1936 Triumph Moller Auto Cycle

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Evelyn being seen off on her London to John O’Groats ride by Ben Tillett (left) and Claud Butler (right), 1935
Evelyn Hamilton is perhaps best known as the pre-war long distance cyclist, friend of Claud Butler and owner of a cycle shop in Streatham, London during and after World War 2. In addition some may have heard of her exploits in occupied France …she was awarded the Cross of Lorraine by De Gaulle after the war. In 1931 Evelyn won the first women’s half-mile sprint handicap and the Sporting Life trophy at the old Stamford Bridge cinder track. Perhaps the fame that went with this win secured her a job two years later as a ‘double’ for Gracie Fields riding a bike in the latter’s film Sing As We Go. There exists a photograph of Gracie and her sister in an old car together with Evelyn and Jack on a tandem at the Bishop’s Arms, Finchley.
On 15th September 1934 Evelyn set off from Old Palace Yard, Westminster to ride 1000 miles in seven days. She was sponsored by Claud Butler and rode one of his silver bikes equipped with the then new Constrictor Osgear. In 84 hours of actual riding she covered the distance at an average speed of over 12mph.  A year later, on 23rd September 1935, and again seen off by Claud Butler, Evelyn rode from London to John O’Groats – the 700 miles covered in just over four days. By now she was famous enough to be introduced to the crowd by Labour leader Ben Tillet and for Pathe News to take an interest – they filmed the start for their News in a Nutshell programme to be shown in cinemas. Pathe filmed her again the following year giving tips on cycling, fashion, massage and what not to do on a bike! *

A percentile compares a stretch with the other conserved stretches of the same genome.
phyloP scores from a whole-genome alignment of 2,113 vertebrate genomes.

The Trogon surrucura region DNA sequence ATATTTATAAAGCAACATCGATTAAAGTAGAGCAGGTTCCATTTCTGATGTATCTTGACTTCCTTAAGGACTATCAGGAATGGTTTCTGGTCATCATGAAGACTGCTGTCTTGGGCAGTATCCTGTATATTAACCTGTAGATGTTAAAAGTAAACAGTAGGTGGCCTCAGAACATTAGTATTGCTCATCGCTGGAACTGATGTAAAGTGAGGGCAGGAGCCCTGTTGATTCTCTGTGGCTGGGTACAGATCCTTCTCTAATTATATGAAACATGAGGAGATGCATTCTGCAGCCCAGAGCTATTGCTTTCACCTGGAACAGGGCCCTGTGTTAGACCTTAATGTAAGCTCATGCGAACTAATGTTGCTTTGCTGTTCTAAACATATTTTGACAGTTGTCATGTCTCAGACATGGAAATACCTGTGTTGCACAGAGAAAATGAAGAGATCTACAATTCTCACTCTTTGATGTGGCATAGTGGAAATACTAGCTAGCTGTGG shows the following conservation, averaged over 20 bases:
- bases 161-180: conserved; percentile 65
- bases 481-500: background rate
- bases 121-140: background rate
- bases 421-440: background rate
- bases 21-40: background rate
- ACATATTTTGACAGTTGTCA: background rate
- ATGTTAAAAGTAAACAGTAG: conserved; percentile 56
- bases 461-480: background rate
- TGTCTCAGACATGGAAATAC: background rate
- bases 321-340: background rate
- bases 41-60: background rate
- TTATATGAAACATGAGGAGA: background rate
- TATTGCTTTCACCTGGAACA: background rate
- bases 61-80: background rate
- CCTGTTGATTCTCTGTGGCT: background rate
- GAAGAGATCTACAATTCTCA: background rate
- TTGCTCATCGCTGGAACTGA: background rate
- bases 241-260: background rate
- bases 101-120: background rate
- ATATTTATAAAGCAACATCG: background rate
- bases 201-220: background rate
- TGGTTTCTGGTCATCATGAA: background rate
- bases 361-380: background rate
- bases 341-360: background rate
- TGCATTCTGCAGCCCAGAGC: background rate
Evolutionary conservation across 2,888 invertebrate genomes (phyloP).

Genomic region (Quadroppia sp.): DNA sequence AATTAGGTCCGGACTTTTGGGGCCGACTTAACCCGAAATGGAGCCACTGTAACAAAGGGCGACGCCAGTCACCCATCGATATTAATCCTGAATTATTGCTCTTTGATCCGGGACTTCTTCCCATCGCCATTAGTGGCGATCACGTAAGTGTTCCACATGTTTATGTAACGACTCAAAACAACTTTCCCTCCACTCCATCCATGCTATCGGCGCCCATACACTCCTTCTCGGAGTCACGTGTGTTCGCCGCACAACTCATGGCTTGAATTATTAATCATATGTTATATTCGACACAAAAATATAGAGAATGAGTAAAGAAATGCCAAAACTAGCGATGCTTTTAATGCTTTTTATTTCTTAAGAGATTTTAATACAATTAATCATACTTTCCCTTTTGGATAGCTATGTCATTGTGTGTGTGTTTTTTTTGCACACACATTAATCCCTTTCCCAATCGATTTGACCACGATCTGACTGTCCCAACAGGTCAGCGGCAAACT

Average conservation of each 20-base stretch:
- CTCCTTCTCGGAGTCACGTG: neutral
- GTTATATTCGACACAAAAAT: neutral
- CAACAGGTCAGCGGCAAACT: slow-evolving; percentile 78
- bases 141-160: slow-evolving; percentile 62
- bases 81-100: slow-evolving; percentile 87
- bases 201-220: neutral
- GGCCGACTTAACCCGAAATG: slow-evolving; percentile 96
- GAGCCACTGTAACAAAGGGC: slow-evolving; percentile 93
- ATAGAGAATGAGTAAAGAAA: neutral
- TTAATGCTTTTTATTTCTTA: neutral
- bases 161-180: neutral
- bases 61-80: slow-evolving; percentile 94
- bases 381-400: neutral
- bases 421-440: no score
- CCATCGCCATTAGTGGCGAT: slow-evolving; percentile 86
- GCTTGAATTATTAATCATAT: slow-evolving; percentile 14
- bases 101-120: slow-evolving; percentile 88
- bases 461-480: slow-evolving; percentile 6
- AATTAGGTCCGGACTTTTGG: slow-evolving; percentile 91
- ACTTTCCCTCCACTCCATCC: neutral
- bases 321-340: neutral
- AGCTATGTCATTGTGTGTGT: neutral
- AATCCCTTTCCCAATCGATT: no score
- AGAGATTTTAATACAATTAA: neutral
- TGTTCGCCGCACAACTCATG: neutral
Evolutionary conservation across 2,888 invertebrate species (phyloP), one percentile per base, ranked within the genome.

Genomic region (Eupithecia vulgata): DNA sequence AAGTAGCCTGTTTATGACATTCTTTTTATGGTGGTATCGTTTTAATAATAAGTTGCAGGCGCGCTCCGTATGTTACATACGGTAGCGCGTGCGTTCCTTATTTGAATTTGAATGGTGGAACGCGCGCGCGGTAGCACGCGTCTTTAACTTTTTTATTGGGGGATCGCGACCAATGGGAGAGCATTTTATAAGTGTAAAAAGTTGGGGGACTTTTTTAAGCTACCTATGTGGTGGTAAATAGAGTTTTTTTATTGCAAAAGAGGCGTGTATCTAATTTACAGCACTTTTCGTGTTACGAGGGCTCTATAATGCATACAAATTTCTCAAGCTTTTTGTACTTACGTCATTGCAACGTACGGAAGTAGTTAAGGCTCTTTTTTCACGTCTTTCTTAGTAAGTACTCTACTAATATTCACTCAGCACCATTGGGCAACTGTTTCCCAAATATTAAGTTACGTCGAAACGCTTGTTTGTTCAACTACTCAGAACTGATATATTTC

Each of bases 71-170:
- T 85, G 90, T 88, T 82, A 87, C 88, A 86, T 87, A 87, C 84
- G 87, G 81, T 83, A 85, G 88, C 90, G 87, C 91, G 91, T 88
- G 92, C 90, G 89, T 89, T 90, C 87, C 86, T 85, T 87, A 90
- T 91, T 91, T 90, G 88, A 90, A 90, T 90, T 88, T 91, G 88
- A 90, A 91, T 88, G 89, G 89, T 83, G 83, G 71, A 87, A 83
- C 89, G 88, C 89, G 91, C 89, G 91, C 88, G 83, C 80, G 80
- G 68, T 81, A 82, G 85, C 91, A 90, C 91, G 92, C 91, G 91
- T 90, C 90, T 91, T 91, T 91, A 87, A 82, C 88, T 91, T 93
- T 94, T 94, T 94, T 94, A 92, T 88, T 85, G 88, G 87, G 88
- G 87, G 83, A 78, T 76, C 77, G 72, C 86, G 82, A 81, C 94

– Michael Townsend, 2011

The Mochet Velocar, introduced in 1932, created interest in the idea of semi-recumbent bicycles, and Danish engineer Holger Moller patented his variation, the  ‘Moller Auto-cycle, in 1935. It has a more upright position than the Velocar.

Triumph subsequently built a ‘Moller’ under license. Like other ‘novelty’ bicycles of the era, it does not appear to have been a fast-selling model in Britain, and was not greatly promoted by Triumph. Nevertheless, judging from the number of survivors it would appear that  for a short period the Triumph Moller did enjoy a reasonable production run.

Its primary claim to fame retrospectively is the 1936 Pathe News footage of the Triumph Moller being road tested by the well-known cyclist of the day Evelyn Hamilton (screenshot below).

1936 Triumph Moller Auto Cycle


21” Frame.
22 x 1 3/8” Wheels
(Now sold)


This Triumph Moller is well-worn, with rusty brightwork. The steering wheel fitted is too large for practical riding.





























Evelyn Hamilton info with thanks to Michael Sedgwick, published on Classic Lightweights – http://www.classiclightweights.co.uk/builders/evelyn-hamilton-builders.html

Moller Auto-cycle picture with thanks to Brian Rosenberg – http://sofacykelgalleri.dk/

Other Moller pictures and advice on this model with thanks to Michael Grutzner.